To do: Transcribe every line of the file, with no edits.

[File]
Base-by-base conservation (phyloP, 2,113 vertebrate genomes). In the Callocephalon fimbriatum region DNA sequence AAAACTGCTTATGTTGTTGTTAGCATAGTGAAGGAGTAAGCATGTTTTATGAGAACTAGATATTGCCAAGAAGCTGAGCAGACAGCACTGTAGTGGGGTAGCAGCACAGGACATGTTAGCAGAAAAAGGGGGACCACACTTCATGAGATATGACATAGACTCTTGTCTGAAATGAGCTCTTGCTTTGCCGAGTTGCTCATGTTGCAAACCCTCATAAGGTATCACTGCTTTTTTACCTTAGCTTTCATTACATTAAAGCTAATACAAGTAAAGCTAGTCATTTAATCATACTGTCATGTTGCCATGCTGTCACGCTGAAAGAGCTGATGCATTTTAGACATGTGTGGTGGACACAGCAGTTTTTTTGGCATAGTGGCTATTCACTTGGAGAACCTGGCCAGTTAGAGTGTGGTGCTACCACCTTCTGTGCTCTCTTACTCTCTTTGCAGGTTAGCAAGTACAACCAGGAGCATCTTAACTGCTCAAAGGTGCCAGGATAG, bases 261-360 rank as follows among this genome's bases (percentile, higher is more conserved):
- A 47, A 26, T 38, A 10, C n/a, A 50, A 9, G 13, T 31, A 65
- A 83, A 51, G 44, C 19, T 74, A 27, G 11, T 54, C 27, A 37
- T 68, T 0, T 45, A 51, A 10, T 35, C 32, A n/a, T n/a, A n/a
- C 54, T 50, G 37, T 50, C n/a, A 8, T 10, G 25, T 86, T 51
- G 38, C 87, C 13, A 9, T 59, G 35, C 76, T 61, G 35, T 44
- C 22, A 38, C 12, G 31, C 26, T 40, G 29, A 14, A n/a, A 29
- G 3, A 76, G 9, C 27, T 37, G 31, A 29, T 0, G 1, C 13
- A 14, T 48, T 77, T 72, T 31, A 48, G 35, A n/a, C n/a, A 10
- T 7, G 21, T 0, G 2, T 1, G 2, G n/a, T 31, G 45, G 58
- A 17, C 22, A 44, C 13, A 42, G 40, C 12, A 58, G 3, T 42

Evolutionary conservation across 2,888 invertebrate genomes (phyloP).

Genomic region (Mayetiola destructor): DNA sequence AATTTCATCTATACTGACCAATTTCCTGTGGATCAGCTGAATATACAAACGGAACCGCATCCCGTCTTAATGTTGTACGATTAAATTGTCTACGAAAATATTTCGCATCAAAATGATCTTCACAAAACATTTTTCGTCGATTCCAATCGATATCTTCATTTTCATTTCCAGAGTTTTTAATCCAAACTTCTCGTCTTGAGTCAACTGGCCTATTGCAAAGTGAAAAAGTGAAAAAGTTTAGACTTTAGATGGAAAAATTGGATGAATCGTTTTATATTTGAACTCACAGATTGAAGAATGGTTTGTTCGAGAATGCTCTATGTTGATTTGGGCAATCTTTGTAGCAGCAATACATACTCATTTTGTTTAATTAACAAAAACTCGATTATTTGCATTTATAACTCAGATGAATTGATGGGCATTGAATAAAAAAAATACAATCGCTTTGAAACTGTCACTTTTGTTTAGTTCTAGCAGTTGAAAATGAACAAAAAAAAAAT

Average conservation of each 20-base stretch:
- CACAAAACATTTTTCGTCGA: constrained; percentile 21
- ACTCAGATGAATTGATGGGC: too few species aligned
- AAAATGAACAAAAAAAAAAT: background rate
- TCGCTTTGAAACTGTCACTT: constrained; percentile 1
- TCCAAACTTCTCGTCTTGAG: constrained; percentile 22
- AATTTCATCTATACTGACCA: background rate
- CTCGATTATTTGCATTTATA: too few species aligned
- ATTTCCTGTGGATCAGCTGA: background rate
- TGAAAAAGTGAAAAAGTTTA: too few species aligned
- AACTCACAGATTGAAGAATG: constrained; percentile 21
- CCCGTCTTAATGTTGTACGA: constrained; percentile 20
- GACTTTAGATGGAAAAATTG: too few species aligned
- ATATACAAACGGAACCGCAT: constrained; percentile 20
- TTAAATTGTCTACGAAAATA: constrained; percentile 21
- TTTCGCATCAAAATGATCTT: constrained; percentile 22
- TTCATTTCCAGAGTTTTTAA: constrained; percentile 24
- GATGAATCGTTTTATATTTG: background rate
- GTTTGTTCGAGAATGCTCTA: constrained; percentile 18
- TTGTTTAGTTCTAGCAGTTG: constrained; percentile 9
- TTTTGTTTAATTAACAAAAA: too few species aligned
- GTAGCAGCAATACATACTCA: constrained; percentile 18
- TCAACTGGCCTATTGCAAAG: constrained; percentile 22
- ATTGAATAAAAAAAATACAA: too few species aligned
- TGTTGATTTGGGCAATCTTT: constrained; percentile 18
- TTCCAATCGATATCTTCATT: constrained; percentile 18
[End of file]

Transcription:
Base-by-base conservation (phyloP, 2,113 vertebrate genomes). In the Callocephalon fimbriatum region DNA sequence AAAACTGCTTATGTTGTTGTTAGCATAGTGAAGGAGTAAGCATGTTTTATGAGAACTAGATATTGCCAAGAAGCTGAGCAGACAGCACTGTAGTGGGGTAGCAGCACAGGACATGTTAGCAGAAAAAGGGGGACCACACTTCATGAGATATGACATAGACTCTTGTCTGAAATGAGCTCTTGCTTTGCCGAGTTGCTCATGTTGCAAACCCTCATAAGGTATCACTGCTTTTTTACCTTAGCTTTCATTACATTAAAGCTAATACAAGTAAAGCTAGTCATTTAATCATACTGTCATGTTGCCATGCTGTCACGCTGAAAGAGCTGATGCATTTTAGACATGTGTGGTGGACACAGCAGTTTTTTTGGCATAGTGGCTATTCACTTGGAGAACCTGGCCAGTTAGAGTGTGGTGCTACCACCTTCTGTGCTCTCTTACTCTCTTTGCAGGTTAGCAAGTACAACCAGGAGCATCTTAACTGCTCAAAGGTGCCAGGATAG, bases 261-360 rank as follows among this genome's bases (percentile, higher is more conserved):
- A 47, A 26, T 38, A 10, C n/a, A 50, A 9, G 13, T 31, A 65
- A 83, A 51, G 44, C 19, T 74, A 27, G 11, T 54, C 27, A 37
- T 68, T 0, T 45, A 51, A 10, T 35, C 32, A n/a, T n/a, A n/a
- C 54, T 50, G 37, T 50, C n/a, A 8, T 10, G 25, T 86, T 51
- G 38, C 87, C 13, A 9, T 59, G 35, C 76, T 61, G 35, T 44
- C 22, A 38, C 12, G 31, C 26, T 40, G 29, A 14, A n/a, A 29
- G 3, A 76, G 9, C 27, T 37, G 31, A 29, T 0, G 1, C 13
- A 14, T 48, T 77, T 72, T 31, A 48, G 35, A n/a, C n/a, A 10
- T 7, G 21, T 0, G 2, T 1, G 2, G n/a, T 31, G 45, G 58
- A 17, C 22, A 44, C 13, A 42, G 40, C 12, A 58, G 3, T 42

Evolutionary conservation across 2,888 invertebrate genomes (phyloP).

Genomic region (Mayetiola destructor): DNA sequence AATTTCATCTATACTGACCAATTTCCTGTGGATCAGCTGAATATACAAACGGAACCGCATCCCGTCTTAATGTTGTACGATTAAATTGTCTACGAAAATATTTCGCATCAAAATGATCTTCACAAAACATTTTTCGTCGATTCCAATCGATATCTTCATTTTCATTTCCAGAGTTTTTAATCCAAACTTCTCGTCTTGAGTCAACTGGCCTATTGCAAAGTGAAAAAGTGAAAAAGTTTAGACTTTAGATGGAAAAATTGGATGAATCGTTTTATATTTGAACTCACAGATTGAAGAATGGTTTGTTCGAGAATGCTCTATGTTGATTTGGGCAATCTTTGTAGCAGCAATACATACTCATTTTGTTTAATTAACAAAAACTCGATTATTTGCATTTATAACTCAGATGAATTGATGGGCATTGAATAAAAAAAATACAATCGCTTTGAAACTGTCACTTTTGTTTAGTTCTAGCAGTTGAAAATGAACAAAAAAAAAAT

Average conservation of each 20-base stretch:
- CACAAAACATTTTTCGTCGA: constrained; percentile 21
- ACTCAGATGAATTGATGGGC: too few species aligned
- AAAATGAACAAAAAAAAAAT: background rate
- TCGCTTTGAAACTGTCACTT: constrained; percentile 1
- TCCAAACTTCTCGTCTTGAG: constrained; percentile 22
- AATTTCATCTATACTGACCA: background rate
- CTCGATTATTTGCATTTATA: too few species aligned
- ATTTCCTGTGGATCAGCTGA: background rate
- TGAAAAAGTGAAAAAGTTTA: too few species aligned
- AACTCACAGATTGAAGAATG: constrained; percentile 21
- CCCGTCTTAATGTTGTACGA: constrained; percentile 20
- GACTTTAGATGGAAAAATTG: too few species aligned
- ATATACAAACGGAACCGCAT: constrained; percentile 20
- TTAAATTGTCTACGAAAATA: constrained; percentile 21
- TTTCGCATCAAAATGATCTT: constrained; percentile 22
- TTCATTTCCAGAGTTTTTAA: constrained; percentile 24
- GATGAATCGTTTTATATTTG: background rate
- GTTTGTTCGAGAATGCTCTA: constrained; percentile 18
- TTGTTTAGTTCTAGCAGTTG: constrained; percentile 9
- TTTTGTTTAATTAACAAAAA: too few species aligned
- GTAGCAGCAATACATACTCA: constrained; percentile 18
- TCAACTGGCCTATTGCAAAG: constrained; percentile 22
- ATTGAATAAAAAAAATACAA: too few species aligned
- TGTTGATTTGGGCAATCTTT: constrained; percentile 18
- TTCCAATCGATATCTTCATT: constrained; percentile 18